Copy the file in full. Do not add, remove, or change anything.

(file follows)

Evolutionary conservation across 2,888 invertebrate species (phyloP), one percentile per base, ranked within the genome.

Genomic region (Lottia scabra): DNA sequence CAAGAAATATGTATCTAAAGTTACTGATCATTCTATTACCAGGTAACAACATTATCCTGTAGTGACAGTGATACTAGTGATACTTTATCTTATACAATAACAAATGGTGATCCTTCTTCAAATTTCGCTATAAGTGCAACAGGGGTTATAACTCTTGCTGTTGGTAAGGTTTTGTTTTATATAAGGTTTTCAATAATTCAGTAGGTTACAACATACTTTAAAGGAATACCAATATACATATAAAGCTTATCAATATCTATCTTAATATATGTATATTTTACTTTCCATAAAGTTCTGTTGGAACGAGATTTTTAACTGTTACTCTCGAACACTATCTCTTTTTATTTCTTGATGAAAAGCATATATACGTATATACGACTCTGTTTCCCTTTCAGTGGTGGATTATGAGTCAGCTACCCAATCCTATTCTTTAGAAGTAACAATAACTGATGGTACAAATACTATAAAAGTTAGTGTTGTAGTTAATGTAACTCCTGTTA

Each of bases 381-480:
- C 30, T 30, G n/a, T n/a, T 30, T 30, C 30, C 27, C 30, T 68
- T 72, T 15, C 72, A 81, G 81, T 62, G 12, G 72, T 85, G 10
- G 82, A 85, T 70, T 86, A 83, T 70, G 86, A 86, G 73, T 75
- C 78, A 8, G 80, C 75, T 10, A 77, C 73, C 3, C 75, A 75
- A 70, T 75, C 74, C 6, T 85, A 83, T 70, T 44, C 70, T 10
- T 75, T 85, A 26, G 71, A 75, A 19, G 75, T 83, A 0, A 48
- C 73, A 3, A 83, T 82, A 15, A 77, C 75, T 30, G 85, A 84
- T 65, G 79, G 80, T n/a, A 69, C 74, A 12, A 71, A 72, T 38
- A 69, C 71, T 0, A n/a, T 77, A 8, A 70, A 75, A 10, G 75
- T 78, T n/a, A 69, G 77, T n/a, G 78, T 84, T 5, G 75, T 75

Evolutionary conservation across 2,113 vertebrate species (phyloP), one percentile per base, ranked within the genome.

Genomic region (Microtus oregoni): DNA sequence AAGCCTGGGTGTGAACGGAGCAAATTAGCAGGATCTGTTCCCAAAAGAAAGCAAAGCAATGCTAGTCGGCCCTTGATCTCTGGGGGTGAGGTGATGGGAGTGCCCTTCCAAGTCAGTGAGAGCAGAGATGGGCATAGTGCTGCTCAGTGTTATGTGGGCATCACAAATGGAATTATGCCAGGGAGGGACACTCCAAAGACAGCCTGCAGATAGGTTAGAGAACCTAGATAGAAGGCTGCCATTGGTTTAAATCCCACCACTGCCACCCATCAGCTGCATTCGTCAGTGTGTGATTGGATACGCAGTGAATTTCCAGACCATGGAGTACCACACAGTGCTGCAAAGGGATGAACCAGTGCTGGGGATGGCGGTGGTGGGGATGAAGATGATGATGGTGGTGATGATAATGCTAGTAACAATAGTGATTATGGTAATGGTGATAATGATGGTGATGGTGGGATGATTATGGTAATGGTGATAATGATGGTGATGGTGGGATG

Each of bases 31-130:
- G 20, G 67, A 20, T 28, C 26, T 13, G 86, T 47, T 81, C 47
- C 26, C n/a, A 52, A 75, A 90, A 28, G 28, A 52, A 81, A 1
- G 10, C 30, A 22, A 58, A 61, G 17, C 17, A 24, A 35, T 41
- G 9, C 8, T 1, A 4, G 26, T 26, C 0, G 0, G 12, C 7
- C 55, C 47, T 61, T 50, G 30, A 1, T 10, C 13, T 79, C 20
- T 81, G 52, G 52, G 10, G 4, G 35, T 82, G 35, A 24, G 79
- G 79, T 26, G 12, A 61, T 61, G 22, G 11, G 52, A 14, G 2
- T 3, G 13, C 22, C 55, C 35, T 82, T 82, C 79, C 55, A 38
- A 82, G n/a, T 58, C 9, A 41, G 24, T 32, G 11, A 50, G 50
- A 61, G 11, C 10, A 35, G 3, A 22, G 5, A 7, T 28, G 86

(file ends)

Evolutionary conservation across 2,888 invertebrate species (phyloP), one percentile per base, ranked within the genome.

Genomic region (Lottia scabra): DNA sequence CAAGAAATATGTATCTAAAGTTACTGATCATTCTATTACCAGGTAACAACATTATCCTGTAGTGACAGTGATACTAGTGATACTTTATCTTATACAATAACAAATGGTGATCCTTCTTCAAATTTCGCTATAAGTGCAACAGGGGTTATAACTCTTGCTGTTGGTAAGGTTTTGTTTTATATAAGGTTTTCAATAATTCAGTAGGTTACAACATACTTTAAAGGAATACCAATATACATATAAAGCTTATCAATATCTATCTTAATATATGTATATTTTACTTTCCATAAAGTTCTGTTGGAACGAGATTTTTAACTGTTACTCTCGAACACTATCTCTTTTTATTTCTTGATGAAAAGCATATATACGTATATACGACTCTGTTTCCCTTTCAGTGGTGGATTATGAGTCAGCTACCCAATCCTATTCTTTAGAAGTAACAATAACTGATGGTACAAATACTATAAAAGTTAGTGTTGTAGTTAATGTAACTCCTGTTA

Each of bases 381-480:
- C 30, T 30, G n/a, T n/a, T 30, T 30, C 30, C 27, C 30, T 68
- T 72, T 15, C 72, A 81, G 81, T 62, G 12, G 72, T 85, G 10
- G 82, A 85, T 70, T 86, A 83, T 70, G 86, A 86, G 73, T 75
- C 78, A 8, G 80, C 75, T 10, A 77, C 73, C 3, C 75, A 75
- A 70, T 75, C 74, C 6, T 85, A 83, T 70, T 44, C 70, T 10
- T 75, T 85, A 26, G 71, A 75, A 19, G 75, T 83, A 0, A 48
- C 73, A 3, A 83, T 82, A 15, A 77, C 75, T 30, G 85, A 84
- T 65, G 79, G 80, T n/a, A 69, C 74, A 12, A 71, A 72, T 38
- A 69, C 71, T 0, A n/a, T 77, A 8, A 70, A 75, A 10, G 75
- T 78, T n/a, A 69, G 77, T n/a, G 78, T 84, T 5, G 75, T 75

Evolutionary conservation across 2,113 vertebrate species (phyloP), one percentile per base, ranked within the genome.

Genomic region (Microtus oregoni): DNA sequence AAGCCTGGGTGTGAACGGAGCAAATTAGCAGGATCTGTTCCCAAAAGAAAGCAAAGCAATGCTAGTCGGCCCTTGATCTCTGGGGGTGAGGTGATGGGAGTGCCCTTCCAAGTCAGTGAGAGCAGAGATGGGCATAGTGCTGCTCAGTGTTATGTGGGCATCACAAATGGAATTATGCCAGGGAGGGACACTCCAAAGACAGCCTGCAGATAGGTTAGAGAACCTAGATAGAAGGCTGCCATTGGTTTAAATCCCACCACTGCCACCCATCAGCTGCATTCGTCAGTGTGTGATTGGATACGCAGTGAATTTCCAGACCATGGAGTACCACACAGTGCTGCAAAGGGATGAACCAGTGCTGGGGATGGCGGTGGTGGGGATGAAGATGATGATGGTGGTGATGATAATGCTAGTAACAATAGTGATTATGGTAATGGTGATAATGATGGTGATGGTGGGATGATTATGGTAATGGTGATAATGATGGTGATGGTGGGATG

Each of bases 31-130:
- G 20, G 67, A 20, T 28, C 26, T 13, G 86, T 47, T 81, C 47
- C 26, C n/a, A 52, A 75, A 90, A 28, G 28, A 52, A 81, A 1
- G 10, C 30, A 22, A 58, A 61, G 17, C 17, A 24, A 35, T 41
- G 9, C 8, T 1, A 4, G 26, T 26, C 0, G 0, G 12, C 7
- C 55, C 47, T 61, T 50, G 30, A 1, T 10, C 13, T 79, C 20
- T 81, G 52, G 52, G 10, G 4, G 35, T 82, G 35, A 24, G 79
- G 79, T 26, G 12, A 61, T 61, G 22, G 11, G 52, A 14, G 2
- T 3, G 13, C 22, C 55, C 35, T 82, T 82, C 79, C 55, A 38
- A 82, G n/a, T 58, C 9, A 41, G 24, T 32, G 11, A 50, G 50
- A 61, G 11, C 10, A 35, G 3, A 22, G 5, A 7, T 28, G 86